How to Get a California Contractors License Part 5

IN THIS SERIES OF POSTS, I’LL TELL YOU HOW TO GET A CALIFORNIA CONTRACTORS LICENSE. HERE IS PART 5.

Now lets discuss different titles or positions and business entities:

RME or RMO Contractors21) What is the difference between an RMO and RME?

RMO or Responsible Managing Officer is the qualifier for the license and may or may not hold any ownership in the company. An RME or Responsible Managing Employee is the qualifier for the license and may not hold any ownership in the company.

22) Can an RMO be a qualifier on more than one License?

Yes. An RMO can be the qualifier on up to 3 corporate licenses as long as he or she holds at least 20% ownership in each company. The CSLB has passed a new law giving them more enforcement power over qualifiers who qualify more than one license. Those qualifiers need to have an active role in all projects done under the licenses for which they qualify. If enforcement action is taken against a qualifier on any one license, it will have a negative effect on every other license that he or she qualifies.

23) Can an RME be a qualifier on more than one License?

No. An RME can only qualify one license at a time. He or she may have a Sole Owner license but it must be inactive while the person is acting as an RME. By law, an RME must work a minimum of 32 hours a week.

24) Can an individual have more than one license?

Yes. An individual can have as many as 10 Sole Ownership licenses.

25) Can a Sole Owner also be an RMO or Qualifier on another License?

Yes. An individual can be an RMO on another license as long as he or she holds at least 20% ownership or more of the company. As I stated in #22, if you are going to qualify three licenses at the same time, be careful not to spread yourself too thin as you will be required to have an active participation in all projects done under all licenses you qualify.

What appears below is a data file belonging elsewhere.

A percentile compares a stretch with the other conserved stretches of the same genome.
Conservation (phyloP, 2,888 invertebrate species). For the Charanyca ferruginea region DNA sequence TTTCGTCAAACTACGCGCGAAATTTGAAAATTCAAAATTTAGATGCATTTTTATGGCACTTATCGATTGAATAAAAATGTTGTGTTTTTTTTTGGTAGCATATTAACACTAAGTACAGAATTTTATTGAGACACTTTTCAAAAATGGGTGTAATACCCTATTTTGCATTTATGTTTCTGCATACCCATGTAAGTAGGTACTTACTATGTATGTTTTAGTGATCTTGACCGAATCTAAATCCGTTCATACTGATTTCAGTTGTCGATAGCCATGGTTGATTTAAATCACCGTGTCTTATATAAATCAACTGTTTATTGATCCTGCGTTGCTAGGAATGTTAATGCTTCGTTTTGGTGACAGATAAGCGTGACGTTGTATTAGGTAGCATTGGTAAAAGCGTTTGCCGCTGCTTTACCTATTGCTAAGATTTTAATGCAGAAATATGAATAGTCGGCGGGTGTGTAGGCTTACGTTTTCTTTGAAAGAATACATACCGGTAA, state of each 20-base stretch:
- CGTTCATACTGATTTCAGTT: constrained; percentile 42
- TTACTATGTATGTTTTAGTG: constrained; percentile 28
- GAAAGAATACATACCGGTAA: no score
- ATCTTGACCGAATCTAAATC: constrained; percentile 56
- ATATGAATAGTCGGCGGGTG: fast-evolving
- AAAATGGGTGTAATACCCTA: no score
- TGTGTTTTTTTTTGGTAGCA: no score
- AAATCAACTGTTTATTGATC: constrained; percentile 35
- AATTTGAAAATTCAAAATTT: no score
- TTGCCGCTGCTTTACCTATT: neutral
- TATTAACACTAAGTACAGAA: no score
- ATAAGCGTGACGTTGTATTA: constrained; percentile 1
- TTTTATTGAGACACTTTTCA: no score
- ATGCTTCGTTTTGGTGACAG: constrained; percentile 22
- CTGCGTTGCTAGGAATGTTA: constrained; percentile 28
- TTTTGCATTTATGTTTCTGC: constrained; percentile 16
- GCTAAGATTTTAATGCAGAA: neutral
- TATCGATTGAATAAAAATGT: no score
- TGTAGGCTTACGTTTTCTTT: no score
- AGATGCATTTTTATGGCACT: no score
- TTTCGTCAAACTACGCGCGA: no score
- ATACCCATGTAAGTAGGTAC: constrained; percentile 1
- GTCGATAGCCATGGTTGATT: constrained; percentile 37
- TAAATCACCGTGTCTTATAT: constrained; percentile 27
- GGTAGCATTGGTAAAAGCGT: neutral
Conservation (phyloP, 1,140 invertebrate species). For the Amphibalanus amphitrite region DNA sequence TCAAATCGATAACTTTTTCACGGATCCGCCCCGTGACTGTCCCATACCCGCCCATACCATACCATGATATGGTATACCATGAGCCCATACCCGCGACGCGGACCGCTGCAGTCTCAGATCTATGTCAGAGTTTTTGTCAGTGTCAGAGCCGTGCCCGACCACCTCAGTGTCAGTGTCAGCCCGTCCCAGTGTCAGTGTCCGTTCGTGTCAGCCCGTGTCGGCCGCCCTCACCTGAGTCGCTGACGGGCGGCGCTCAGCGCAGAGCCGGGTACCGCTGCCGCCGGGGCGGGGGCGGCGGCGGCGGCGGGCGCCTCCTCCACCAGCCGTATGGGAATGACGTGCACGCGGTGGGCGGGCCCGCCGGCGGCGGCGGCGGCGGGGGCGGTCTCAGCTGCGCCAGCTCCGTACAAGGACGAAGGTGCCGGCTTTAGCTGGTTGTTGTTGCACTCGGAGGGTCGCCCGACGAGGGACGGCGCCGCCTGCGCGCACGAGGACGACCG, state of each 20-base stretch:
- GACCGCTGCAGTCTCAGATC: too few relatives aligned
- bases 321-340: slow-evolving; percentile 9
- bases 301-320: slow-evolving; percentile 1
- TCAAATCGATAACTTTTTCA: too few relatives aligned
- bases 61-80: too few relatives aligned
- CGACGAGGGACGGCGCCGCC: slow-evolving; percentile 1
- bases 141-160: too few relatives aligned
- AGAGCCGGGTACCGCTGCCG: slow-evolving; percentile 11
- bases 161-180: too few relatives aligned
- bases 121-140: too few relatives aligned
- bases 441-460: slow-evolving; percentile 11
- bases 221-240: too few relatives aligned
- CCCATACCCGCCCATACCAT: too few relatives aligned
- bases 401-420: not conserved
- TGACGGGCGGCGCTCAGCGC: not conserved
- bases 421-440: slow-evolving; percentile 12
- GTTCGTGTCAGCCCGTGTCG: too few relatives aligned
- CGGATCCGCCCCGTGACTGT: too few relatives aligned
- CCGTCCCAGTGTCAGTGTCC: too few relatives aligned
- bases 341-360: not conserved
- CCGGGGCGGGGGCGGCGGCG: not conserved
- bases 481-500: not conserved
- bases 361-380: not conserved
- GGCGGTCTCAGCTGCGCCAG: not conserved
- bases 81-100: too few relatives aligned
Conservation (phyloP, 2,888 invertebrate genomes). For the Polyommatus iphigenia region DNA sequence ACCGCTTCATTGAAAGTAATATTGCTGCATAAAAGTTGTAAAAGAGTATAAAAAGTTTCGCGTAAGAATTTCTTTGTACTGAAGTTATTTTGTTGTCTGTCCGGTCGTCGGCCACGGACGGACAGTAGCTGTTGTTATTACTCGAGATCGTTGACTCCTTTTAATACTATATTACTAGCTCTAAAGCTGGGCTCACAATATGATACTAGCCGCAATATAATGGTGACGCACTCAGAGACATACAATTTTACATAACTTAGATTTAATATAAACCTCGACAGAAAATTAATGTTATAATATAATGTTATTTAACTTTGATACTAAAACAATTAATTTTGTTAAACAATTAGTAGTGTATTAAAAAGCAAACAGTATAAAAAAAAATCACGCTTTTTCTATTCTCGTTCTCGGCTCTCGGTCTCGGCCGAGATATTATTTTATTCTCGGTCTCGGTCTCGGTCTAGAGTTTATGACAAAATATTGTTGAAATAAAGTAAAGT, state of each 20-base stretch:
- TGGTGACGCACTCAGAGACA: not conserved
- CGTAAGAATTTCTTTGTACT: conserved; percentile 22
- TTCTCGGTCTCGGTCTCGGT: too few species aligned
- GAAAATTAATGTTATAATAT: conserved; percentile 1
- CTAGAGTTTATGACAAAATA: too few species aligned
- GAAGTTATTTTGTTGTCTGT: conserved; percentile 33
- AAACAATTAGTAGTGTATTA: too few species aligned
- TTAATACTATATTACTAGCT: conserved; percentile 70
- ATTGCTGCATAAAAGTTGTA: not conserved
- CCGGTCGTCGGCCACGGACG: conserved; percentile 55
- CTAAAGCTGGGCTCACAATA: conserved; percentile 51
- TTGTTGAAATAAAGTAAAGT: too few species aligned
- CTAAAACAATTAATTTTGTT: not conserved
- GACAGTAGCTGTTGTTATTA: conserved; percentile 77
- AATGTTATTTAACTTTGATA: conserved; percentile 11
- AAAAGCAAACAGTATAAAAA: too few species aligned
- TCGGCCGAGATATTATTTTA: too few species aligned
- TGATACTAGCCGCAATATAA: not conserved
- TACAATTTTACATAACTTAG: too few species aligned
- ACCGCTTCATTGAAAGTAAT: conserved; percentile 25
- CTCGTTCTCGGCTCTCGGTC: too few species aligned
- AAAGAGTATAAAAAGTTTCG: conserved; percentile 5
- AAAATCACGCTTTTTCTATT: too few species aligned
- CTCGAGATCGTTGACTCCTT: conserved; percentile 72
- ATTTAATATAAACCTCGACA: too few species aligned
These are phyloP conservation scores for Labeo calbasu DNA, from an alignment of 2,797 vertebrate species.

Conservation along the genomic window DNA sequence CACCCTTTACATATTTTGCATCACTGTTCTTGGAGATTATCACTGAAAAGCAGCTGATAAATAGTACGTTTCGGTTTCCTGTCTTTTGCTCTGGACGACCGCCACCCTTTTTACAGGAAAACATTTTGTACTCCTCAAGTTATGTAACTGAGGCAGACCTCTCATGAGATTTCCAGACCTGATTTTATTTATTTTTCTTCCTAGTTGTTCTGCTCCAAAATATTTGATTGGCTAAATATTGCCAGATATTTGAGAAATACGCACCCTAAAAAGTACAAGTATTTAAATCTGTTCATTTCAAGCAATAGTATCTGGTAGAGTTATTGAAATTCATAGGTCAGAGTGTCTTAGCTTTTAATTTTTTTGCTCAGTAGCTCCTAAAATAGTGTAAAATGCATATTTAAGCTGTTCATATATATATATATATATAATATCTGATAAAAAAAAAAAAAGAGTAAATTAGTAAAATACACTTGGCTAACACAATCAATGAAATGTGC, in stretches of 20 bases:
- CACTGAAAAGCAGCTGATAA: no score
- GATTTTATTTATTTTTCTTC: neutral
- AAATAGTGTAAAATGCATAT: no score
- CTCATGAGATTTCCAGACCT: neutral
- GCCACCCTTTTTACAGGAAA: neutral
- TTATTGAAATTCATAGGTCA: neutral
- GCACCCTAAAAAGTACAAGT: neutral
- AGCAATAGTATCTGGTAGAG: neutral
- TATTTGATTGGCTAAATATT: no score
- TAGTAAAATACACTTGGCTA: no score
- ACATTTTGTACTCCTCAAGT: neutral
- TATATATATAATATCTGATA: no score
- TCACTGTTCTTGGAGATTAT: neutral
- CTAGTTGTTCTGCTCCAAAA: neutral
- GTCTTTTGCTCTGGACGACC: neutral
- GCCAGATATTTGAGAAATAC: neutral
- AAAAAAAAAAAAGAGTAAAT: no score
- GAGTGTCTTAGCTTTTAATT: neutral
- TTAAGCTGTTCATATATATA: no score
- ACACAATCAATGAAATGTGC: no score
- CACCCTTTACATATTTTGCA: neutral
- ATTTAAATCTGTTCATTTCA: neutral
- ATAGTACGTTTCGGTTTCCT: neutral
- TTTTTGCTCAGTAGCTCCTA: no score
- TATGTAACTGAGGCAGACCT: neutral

The finale, Part 6, coming soon!

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Start a Construction Business

Below are some tips on how you can Start a Construction Business from the Governor’s Office of Business and Economic Development.

It’s a beginning point to get you started with some basic information. In bullet point number 8 is a link to CalGOLD. Enter your type of business (construction) into the database and it will provide you with a list of agencies that you should or will have to contact before you start your business. I’ve used CalGOLD myself and found it extremely helpful.

Start a business

The Governor’s Office of Business and Economic Development offers you many resources when starting a business in California. Whether you’re interested in a basic checklist of steps to start your own small business, or finding out about various statewide and local incentives to relocating your established business to California, we’d like to help. If you’d like one-on-one assistance, contact one of our business specialists by clicking the below. Our partners at the California Small Business Development Centers are also ready with regional expertise to assist you in becoming a successful business owner, with low cost business training and free business mentoring. If you’d like to find your local SBDC, click the link below. Starting a business involves making many key decisions, both financially and legally. This guide provides the information to help you plan, prepare and operate your business.

1. Researching and Planning

To increase your chance for success, take the time up front to explore and evaluate your business and personal goals. Then use this information to build a comprehensive and well thought-out business plan that will help you reach these goals. The process of developing a business plan will help you think through some important issues that you may not have considered yet. Your plan will become a valuable tool as you set out to raise money for your business. It should also provide milestones to gauge your success.

2. Getting Business Assistance & Training

Take advantage of the several free counseling and training programs are available to assist you in starting your business. From low cost business training and free mentoring, selling to government, finding access to capital and expanding your business internationally, these partners can help get you started.